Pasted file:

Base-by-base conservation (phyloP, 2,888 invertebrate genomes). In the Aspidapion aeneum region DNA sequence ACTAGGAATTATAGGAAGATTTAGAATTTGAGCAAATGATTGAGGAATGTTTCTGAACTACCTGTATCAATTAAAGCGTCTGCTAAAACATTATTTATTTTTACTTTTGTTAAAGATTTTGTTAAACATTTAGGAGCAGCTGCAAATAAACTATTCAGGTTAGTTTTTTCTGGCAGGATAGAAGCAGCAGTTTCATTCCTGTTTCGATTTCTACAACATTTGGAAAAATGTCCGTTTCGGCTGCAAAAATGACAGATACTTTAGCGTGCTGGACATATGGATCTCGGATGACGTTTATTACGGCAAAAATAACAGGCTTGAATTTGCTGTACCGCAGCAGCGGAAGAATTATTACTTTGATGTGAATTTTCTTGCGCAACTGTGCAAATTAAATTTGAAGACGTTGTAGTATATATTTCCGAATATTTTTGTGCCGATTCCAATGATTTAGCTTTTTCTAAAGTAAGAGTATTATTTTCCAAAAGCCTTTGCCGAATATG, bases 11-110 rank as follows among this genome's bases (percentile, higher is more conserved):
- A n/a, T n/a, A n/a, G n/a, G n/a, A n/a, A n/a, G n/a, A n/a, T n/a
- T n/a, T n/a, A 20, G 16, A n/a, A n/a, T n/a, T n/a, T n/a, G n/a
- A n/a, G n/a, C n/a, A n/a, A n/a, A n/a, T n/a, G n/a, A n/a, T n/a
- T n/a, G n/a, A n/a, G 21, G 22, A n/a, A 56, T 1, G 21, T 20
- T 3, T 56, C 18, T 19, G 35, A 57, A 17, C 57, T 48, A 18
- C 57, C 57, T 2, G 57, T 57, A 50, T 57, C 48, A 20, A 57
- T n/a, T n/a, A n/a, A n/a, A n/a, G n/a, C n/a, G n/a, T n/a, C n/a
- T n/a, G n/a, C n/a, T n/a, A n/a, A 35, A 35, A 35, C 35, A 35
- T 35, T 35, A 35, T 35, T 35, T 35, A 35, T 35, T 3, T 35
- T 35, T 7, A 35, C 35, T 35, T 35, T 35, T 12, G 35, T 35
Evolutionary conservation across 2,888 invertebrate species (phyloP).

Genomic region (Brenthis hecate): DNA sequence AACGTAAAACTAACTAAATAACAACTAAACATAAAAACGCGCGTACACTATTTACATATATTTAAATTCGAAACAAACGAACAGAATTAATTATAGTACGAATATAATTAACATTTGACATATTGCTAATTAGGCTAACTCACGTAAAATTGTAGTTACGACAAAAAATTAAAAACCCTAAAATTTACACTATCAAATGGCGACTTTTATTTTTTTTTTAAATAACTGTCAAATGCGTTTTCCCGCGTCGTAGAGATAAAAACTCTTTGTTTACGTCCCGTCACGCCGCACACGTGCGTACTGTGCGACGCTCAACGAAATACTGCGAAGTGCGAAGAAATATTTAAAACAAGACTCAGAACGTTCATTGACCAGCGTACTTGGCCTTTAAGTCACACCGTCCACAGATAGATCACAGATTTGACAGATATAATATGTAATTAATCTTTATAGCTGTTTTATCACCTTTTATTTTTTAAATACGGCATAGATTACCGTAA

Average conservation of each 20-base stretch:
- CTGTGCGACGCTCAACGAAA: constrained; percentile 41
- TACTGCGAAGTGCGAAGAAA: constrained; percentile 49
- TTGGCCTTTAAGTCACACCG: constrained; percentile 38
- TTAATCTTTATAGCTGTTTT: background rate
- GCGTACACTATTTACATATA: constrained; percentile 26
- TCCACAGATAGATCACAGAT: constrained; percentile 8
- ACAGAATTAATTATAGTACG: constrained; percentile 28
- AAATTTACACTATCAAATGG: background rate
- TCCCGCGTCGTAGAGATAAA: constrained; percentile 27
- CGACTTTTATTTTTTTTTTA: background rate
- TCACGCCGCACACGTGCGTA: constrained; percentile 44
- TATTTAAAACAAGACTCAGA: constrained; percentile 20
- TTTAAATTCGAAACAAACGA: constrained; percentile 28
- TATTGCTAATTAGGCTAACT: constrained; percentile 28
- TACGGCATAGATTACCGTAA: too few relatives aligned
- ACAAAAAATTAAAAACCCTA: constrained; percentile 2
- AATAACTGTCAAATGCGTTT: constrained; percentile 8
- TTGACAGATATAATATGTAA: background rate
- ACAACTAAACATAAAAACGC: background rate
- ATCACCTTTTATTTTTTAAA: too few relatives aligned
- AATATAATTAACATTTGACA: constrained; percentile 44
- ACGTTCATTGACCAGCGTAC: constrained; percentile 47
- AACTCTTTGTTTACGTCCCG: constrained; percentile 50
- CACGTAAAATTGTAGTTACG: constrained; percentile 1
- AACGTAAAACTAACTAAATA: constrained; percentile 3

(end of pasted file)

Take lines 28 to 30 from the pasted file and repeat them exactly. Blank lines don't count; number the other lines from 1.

- TATTGCTAATTAGGCTAACT: constrained; percentile 28
- TACGGCATAGATTACCGTAA: too few relatives aligned
- ACAAAAAATTAAAAACCCTA: constrained; percentile 2